EJS “Pleased” Seeing Mansion Restored -Extends Congratulations to President Weah

When President George Manneh Weah in January 2018 took the oath of office, swapping seats with former President Ellen Johnson Sirleaf, it was the first time in 74 years Liberians were witnessing a smooth democratic transition—seamlessly moving from one political administration to another. While others hailed the move, liking it to democratic maturity, some had fears because when William V. S. Tubman succeeded Edwin Barclay in 1944, the political turmoil that developed between the two left the country’s politics pugnacious as was seen in Tubman’s 27-year rule. But there seems to be disappointment for the cynics of Ellen-Weah relationship. Despite isolated wrinkles here and there, the two have been sailing generally smoothly, particularly in recent days. Just as President Weah named Liberia’s first dialysis facility in honor of the former President, she also recognized a monumental undertaking of her successor—the restoration of the Executive Mansion gutted by fire during her first week in office—and she sends out commendations. The Analyst reports.

What appears to be the gradual maturing of Liberia’s democratic health which, among other things, includes relations between President George Manneh Weah and his predecessor, Madam Ellen Johnson Sirleaf, is taking place to the apparent delight of many pundits.

Blossoming Camaraderie

The two eminent Liberians have been sailing generally well over the last few years of President Weah’s incumbency often complementing each other on critical national issues.

When COVID-19 struck and President Weah was rallying citizens to cooperate and observe health protocols, former President Sirleaf who is also WHO Ambassador added her voice including wooing international partners to come in and help.

This week has seen increased signs of camaraderie appearing on the horizon, beginning with the naming of the country’s first Dialysis Facilitating after Madam Sirleaf.

While the public was heartedly discussing the move by President Weah, former President Ellen Johnson Sirleaf took to her Twitter Page to recognize a laudable undertaking by her successor and commended him for it.

Last February, President Weah took office at the Executive Mansion, the revered seat of the Liberian Presidency, leaving the Ministry of Foreign Affairs where he had been since 2018.

The Executive Mansion built as the official home and office of the President of Liberia in the mid-1960s was gutted by fire in 2006 weeks after President Ellen Johnson Sirleaf was sworn in as President of the nation.

For 12 years, the first female Liberian president sojourned at the Ministry of Foreign Affairs as her official office with little or no effort to restore the Executive Mansion.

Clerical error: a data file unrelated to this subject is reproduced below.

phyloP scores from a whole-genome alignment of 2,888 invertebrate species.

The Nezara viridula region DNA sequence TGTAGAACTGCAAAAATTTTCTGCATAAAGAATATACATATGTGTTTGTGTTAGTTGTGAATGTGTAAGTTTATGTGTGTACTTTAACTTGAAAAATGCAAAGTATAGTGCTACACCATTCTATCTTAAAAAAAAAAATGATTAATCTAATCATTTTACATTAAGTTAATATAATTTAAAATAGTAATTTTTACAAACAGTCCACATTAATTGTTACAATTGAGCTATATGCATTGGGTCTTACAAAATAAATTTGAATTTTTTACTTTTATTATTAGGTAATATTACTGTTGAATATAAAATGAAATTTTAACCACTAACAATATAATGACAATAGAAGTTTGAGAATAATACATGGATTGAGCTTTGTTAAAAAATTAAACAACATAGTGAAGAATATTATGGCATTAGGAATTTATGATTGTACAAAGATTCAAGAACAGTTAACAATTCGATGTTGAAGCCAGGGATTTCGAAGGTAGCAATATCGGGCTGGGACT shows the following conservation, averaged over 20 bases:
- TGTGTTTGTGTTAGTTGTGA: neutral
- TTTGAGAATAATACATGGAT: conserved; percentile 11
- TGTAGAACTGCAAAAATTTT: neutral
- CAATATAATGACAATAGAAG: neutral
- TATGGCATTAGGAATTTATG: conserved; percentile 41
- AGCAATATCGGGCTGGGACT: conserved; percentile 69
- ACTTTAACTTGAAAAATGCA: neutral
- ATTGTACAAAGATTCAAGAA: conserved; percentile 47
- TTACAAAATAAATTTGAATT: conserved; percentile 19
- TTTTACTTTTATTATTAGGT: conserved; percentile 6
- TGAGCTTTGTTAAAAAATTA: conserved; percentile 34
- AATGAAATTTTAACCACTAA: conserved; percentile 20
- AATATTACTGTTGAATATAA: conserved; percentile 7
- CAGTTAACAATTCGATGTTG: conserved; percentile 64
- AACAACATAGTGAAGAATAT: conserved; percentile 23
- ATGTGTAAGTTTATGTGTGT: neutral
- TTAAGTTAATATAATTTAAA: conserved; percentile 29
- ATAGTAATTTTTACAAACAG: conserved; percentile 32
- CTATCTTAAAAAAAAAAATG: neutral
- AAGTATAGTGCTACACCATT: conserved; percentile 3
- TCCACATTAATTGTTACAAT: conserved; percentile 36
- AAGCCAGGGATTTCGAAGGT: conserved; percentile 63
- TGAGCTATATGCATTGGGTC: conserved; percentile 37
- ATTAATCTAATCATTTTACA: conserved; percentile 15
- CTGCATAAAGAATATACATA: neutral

Apparently delighted that the Executive Mansion which eluded her office for 12 years was completed and that her successor, President Weah, has taken seat there, Madam Sirleaf tendered good tidings, thanking him for a job well done.

The former President’s Twitter message which has gone viral reads: “Congratulations to President @GeorgeWeah for the restoration of the Executive Mansion (State House). I am pleased to see the building back in use in service of the Liberian people. #Liberia”.

Public Praises for Ellen

The former President’s grateful gesture has drawn commendations from Liberians who think she has demonstrated maturity and leadership in recognizing the achievement of her predecessor on a project she somewhat could not do.

“What former President Sirleaf has done is worth commending in addition to what President Weah has done,” said a reader of the former president’s Tweet, Jeff Mayson, reacted.

He added: “Thank you for recognizing your successor’s work; that’s what we called leadership. I won’t be surprised to see agents of division, those wishing for bad blood between the two persons, holding their heads in disbelief”.

Another reader of Madam Sirleaf’s Tweet said: “Keep it up, Ellen. As it is said, Weah’s success is your success and his failure will largely be blamed on you as your success because it is upon the foundation you left he is building. Some critics would say it is because of a weak foundation that the current administration will fail. Keep being what you are: true patriot and leader.”

Unfortunate 2006 Episode

When the Executive Mansion was gutted by fire in 2006, international guests were in Monrovia after the former President’s inauguration, and as she and her guests were about to go for a reception at the Mansion following her delivery of her first state of nation address at the Capitol Building, the news of the fire broke.

The former President immediately fired her Chief of Office Staff, Morris Dukuly, and ordered an investigation.

The result of the investigation was never made public, and the former President made the Ministry of Foreign Affairs her official office—the first time since the 1960s.

President Weah on February 14 entered the revered Fourth Floor, the home and office of the Presidency of Liberia—the first time in 16 years.

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